The opinion of the court was delivered by: Rosemary M. Collyer United States District Judge
Cleveland McKinney, Jr., was shot and killed on June 29, 2005, at Bannum Place of Washington, Inc., a Community Corrections Center. His mother, Ester Best Mitchell, filed this suit against Bannum, Inc., alleging claims under: the Wrongful Death Act, D.C. Code § 16-2701; the Survival Act, D.C. Code § 12-101; the Eighth Amendment pursuant to 42 U.S.C. § 1983; negligent supervision; and negligent infliction of emotional distress.
Under the terms of the September 18, 2006 Scheduling Order, Ms. Mitchell was required to name her expert no later than March 30, 2007. This deadline was never extended, and discovery closed on September 7, 2007. Nevertheless, on September 24, 2007, Ms. Mitchell filed a motion to name an expert, asserting that she was not able to depose the officers, directors, and employees of Bannum until September of 2007 and she had just determined the need for an expert. The failure to disclose an expert in a timely manner can result in the exclusion of the witness and his testimony. A party that "without substantial justification fails to disclose information required by . . . Rule 26(a) . . . is not, unless such failure is harmless, permitted to use as evidence at trial, at a hearing, or on a motion, any witness or information not so disclosed." Fed. R. Civ. P. 37(c)(1); LCvR 26.2(a). A plaintiff's late disclosure of expert testimony can necessitate exclusion because the late disclosure deprives the defendant of the opportunity to depose the expert, to challenge the expert's credentials and testimony, and to solicit the defendant's own experts. See Musser v. Gentiva Health Servs., 356 F.3d 751, 757-59 (7th Cir. 2004) (excluding expert testimony first disclosed at summary judgment); Lohnes v. Level 3 Commc'ns, Inc., 272 F.3d 49, 60 (1st Cir. 2001) (same). Ms. Mitchell does not provide substantial justification for late disclosure of an expert, and such late disclosure would prejudice Bannum. Therefore, Ms. Mitchell's motion to name her expert will be denied.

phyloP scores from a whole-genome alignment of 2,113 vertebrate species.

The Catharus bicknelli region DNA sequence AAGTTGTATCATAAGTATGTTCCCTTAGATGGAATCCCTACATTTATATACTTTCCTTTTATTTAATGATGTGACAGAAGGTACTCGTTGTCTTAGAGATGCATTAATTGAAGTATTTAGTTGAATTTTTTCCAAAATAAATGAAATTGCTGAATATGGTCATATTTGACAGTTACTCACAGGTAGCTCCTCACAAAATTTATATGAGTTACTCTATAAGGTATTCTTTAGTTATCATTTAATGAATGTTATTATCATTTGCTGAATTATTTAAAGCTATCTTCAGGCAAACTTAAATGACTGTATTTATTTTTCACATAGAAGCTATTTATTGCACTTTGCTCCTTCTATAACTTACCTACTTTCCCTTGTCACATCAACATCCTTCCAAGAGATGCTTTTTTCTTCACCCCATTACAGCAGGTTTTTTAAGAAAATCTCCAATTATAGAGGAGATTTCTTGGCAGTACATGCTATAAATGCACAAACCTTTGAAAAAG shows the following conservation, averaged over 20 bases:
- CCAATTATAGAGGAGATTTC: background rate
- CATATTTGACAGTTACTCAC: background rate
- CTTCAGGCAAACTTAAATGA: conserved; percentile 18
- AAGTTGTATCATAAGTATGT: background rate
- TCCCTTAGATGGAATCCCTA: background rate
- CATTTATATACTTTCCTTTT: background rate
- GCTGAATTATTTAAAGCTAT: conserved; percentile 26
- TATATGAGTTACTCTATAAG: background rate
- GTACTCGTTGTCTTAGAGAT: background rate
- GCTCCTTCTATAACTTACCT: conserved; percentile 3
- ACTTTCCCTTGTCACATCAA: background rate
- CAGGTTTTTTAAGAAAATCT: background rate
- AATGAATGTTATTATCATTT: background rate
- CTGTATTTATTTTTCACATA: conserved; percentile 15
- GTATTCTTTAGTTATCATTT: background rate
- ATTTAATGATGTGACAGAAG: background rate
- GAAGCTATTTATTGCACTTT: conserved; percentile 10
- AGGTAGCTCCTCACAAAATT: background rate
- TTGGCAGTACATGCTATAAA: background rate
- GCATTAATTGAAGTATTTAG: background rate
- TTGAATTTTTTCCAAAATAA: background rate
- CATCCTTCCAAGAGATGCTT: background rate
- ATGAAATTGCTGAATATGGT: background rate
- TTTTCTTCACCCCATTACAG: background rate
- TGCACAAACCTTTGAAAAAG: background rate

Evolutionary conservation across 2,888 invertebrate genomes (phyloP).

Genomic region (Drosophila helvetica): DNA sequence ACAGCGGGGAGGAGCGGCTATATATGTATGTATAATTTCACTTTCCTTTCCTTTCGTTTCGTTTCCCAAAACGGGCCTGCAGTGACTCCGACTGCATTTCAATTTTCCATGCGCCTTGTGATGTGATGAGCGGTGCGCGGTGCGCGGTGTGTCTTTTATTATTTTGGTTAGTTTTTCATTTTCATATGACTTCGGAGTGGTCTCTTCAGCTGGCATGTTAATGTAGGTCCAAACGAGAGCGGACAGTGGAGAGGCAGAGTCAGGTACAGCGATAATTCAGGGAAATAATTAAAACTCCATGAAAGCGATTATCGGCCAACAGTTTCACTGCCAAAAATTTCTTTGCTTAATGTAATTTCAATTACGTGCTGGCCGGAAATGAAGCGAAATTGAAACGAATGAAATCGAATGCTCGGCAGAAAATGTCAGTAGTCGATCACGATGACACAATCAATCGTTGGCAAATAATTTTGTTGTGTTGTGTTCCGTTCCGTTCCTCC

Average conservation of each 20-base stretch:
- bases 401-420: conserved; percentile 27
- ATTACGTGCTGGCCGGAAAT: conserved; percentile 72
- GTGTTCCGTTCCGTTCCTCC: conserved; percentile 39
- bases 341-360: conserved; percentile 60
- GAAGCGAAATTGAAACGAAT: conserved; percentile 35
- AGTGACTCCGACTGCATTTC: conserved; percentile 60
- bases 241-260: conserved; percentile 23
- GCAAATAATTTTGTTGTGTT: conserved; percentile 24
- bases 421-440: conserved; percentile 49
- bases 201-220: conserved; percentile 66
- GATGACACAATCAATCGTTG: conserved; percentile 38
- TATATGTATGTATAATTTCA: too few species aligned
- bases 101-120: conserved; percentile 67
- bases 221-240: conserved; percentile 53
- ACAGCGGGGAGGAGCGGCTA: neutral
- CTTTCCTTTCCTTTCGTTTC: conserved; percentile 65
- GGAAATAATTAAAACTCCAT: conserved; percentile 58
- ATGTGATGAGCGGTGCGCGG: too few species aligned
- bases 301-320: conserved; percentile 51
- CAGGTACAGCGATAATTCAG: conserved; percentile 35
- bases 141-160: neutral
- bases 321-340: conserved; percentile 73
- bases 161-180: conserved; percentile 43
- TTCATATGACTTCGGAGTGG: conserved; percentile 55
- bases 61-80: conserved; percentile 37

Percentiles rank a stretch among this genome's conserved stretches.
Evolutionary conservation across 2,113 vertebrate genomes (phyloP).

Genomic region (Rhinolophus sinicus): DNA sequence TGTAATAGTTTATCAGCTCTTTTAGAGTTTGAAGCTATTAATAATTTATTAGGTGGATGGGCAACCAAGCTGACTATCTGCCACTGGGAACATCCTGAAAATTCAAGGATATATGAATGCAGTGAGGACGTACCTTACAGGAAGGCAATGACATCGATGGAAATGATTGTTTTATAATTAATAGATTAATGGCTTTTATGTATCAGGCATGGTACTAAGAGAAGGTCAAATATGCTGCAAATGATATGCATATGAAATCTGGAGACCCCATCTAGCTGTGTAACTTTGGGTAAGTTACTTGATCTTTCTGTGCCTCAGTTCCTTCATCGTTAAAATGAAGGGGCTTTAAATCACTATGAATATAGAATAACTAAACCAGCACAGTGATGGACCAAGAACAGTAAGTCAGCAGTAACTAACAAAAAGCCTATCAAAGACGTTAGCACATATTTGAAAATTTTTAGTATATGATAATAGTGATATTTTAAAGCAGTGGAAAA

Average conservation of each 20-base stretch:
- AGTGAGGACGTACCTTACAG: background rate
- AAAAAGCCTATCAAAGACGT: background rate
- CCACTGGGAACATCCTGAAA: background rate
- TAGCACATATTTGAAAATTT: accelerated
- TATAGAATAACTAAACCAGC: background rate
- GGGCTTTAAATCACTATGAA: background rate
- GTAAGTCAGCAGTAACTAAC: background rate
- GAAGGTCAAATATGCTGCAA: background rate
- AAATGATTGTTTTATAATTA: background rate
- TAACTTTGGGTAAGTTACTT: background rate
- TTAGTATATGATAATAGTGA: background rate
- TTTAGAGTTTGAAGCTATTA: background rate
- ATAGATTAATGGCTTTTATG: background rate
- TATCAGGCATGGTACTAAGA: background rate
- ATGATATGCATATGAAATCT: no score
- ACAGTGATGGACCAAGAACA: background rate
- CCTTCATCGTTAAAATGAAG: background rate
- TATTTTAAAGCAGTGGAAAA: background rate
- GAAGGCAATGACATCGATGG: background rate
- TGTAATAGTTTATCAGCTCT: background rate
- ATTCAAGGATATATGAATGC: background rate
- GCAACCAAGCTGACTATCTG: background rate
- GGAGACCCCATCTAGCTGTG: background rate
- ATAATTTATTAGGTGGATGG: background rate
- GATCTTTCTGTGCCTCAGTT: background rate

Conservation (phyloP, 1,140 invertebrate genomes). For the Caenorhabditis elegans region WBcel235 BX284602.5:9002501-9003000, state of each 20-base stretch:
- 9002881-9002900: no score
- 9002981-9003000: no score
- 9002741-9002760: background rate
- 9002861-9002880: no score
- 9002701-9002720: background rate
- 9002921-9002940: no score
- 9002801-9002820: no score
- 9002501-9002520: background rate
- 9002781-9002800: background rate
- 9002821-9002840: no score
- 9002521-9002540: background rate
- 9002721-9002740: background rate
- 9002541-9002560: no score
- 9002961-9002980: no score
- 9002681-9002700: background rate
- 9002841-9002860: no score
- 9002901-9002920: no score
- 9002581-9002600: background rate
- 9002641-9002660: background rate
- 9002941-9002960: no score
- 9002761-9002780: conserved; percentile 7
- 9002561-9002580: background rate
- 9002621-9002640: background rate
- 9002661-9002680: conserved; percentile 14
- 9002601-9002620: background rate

Also on September 24, 2007, Ms. Mitchell filed a motion for leave to amend her complaint to name additional defendants - John Rich, Arnold Rich, and David Lowery, the officers and directors of Bannum. She asserts that Bannum is the alter ego of these three individuals.
Federal Rule of Civil Procedure 15(a) provides:
A party may amend the party's pleading once as a matter of course at any time before a responsive pleading is served . . . . Otherwise, a party may amend the party's pleading only by leave of court or by written consent of the adverse party; and leave shall be freely given when justice so requires.
A court may deny a motion to amend if it finds "undue delay, bad faith or dilatory motive on part of the movant, repeated failure to cure deficiencies by amendments previously allowed, [or] undue prejudice to the opposing party." Foman v. Davis, 371 U.S. 178, 182 (1962). Bannum objects, asserting that there is no evidence to support an alter ego theory and because amendment would cause substantial delay and prejudice. The Court agrees. Accordingly, the motion for leave to amend will be denied.
Further, on April 4, 2007, Bannum filed a motion to dismiss or for summary judgment. Ms. Mitchell's response was originally due July 30, 2007, but was extended twice - to September 24, 2007, and finally to October 9, 2007. Despite these extensions, Ms. Mitchell has failed to file a response, and she has failed to request a further extension. Thus, the Court treats Bannum's motion to dismiss or for summary judgment as conceded. See Neal v. Kelly, 963 F.2d 453, 456 (D.C. Cir. 1992); Fox v. Strickland, 837 F.2d 507, 509 (D.C. Cir. 1988).
Accordingly, the Complaint will be dismissed. A memorializing order accompanies this Memorandum Opinion.
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